Health screening tests

                                                                   Blog By: Aishwarya Ghumekar

Screening tests, such as mammograms, Pap smears, and colorectal cancer tests, can find diseases and conditions early when they are easier to treat. Talk to your doctor about which of the tests listed below are right for you and when you should have them. The following recommendations are based on the work of the U.S. Preventive Services Task Force and NIH Institutes.

  • Blood Pressure: Have your blood pressure checked at least every 2 years.
  • Cholesterol Checks: Women should have their cholesterol checked regularly starting at age 45; men every 5 years beginning at 35. If you smoke, have diabetes, or if heart disease runs in your family, start having your cholesterol checked at age 20.
  • Colorectal Cancer Tests: Have a test for colorectal cancer starting at age 50. Your doctor can help you decide which test is right for you.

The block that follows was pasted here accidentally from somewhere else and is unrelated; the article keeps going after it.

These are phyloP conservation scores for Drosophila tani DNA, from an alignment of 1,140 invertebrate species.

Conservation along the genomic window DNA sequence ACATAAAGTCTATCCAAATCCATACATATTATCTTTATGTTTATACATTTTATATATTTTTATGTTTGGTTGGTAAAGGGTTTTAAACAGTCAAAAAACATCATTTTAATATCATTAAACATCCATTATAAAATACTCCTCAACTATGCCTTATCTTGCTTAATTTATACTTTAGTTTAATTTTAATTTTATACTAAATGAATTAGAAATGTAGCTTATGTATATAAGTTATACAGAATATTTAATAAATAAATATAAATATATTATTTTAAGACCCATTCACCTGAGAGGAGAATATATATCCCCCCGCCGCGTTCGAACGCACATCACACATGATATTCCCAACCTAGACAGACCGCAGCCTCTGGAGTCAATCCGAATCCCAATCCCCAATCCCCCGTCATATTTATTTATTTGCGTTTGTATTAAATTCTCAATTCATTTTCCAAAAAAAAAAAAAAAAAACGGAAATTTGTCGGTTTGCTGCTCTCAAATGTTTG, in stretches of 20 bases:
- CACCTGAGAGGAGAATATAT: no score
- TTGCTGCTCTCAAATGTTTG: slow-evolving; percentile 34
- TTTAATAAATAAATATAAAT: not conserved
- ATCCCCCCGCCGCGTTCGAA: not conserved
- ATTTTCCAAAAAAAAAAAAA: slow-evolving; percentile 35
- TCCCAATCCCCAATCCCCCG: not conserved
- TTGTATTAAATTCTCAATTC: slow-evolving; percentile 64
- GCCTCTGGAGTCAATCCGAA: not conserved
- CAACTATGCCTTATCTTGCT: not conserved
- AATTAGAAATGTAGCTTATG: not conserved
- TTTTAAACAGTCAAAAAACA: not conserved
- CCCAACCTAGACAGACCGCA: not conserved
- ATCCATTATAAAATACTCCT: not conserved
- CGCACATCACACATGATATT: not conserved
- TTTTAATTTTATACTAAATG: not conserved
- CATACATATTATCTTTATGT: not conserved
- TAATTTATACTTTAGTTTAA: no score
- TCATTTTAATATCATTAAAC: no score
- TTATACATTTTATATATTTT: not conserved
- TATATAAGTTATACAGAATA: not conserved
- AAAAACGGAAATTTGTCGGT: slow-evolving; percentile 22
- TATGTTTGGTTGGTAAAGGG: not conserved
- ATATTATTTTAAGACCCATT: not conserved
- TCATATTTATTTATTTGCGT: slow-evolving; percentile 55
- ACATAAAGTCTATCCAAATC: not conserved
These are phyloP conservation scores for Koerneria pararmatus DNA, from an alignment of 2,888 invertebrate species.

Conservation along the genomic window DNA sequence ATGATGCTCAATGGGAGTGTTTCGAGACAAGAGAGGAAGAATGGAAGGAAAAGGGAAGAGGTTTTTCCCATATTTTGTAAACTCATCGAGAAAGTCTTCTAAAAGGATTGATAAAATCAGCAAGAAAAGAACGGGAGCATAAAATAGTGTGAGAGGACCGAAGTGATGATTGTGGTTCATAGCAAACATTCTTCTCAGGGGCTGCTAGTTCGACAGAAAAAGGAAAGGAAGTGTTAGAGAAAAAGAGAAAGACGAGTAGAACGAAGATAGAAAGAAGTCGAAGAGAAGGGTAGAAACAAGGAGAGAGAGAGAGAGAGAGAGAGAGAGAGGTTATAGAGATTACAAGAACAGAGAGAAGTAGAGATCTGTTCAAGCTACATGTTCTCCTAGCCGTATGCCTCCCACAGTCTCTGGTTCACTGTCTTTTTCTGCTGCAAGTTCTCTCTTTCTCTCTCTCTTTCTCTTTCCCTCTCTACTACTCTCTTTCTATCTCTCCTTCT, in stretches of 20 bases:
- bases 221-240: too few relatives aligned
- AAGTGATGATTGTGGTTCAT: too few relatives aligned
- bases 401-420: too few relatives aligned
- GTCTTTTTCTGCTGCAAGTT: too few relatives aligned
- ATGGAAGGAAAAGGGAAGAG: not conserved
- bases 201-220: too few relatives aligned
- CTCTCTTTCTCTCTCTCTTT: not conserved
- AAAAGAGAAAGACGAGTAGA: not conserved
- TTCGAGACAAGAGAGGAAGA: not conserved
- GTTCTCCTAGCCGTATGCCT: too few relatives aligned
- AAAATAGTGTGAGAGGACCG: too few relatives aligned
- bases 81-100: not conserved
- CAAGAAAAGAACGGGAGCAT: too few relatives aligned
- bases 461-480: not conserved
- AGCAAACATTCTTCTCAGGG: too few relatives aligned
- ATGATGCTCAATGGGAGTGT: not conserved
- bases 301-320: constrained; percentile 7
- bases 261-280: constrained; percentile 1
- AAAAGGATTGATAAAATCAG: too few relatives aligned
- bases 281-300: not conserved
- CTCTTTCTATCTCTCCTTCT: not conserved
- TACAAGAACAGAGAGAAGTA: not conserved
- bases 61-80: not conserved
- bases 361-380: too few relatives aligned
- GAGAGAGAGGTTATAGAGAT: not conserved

• Depression: If you’ve felt “down,” sad, or hopeless, and have felt little interest or pleasure in doing things for 2 weeks straight, talk to your doctor about whether he or she can screen you for depression.
  • Diabetes Tests: Have a test to screen for diabetes if you have high blood pressure or high cholesterol.
  • Mammograms (Women): Have a mammogram every 1 to 2 years starting at age 40.
  • Osteoporosis Tests (Women): Have a bone density test at age 65 to screen for osteoporosis (thinning of the bones). If you are between the ages of 60 and 64 and weigh 154 lbs. or less, talk to your doctor about whether you should be tested.
  • Pap Smears (Women): Have a Pap smear every 1 to 3 years if you have been sexually active or are older than 21.
  • Prostate Cancer Screening (Men): Talk to your doctor about the possible benefits and harms of prostate cancer screening if you are considering having a prostate-specific antigen (PSA) test or digital rectal examination (DRE).
  • Sexually Transmitted Diseases: Talk to your doctor to see whether you should be screened for sexually transmitted diseases, such as HIV, and, for women, also Chlamydia.

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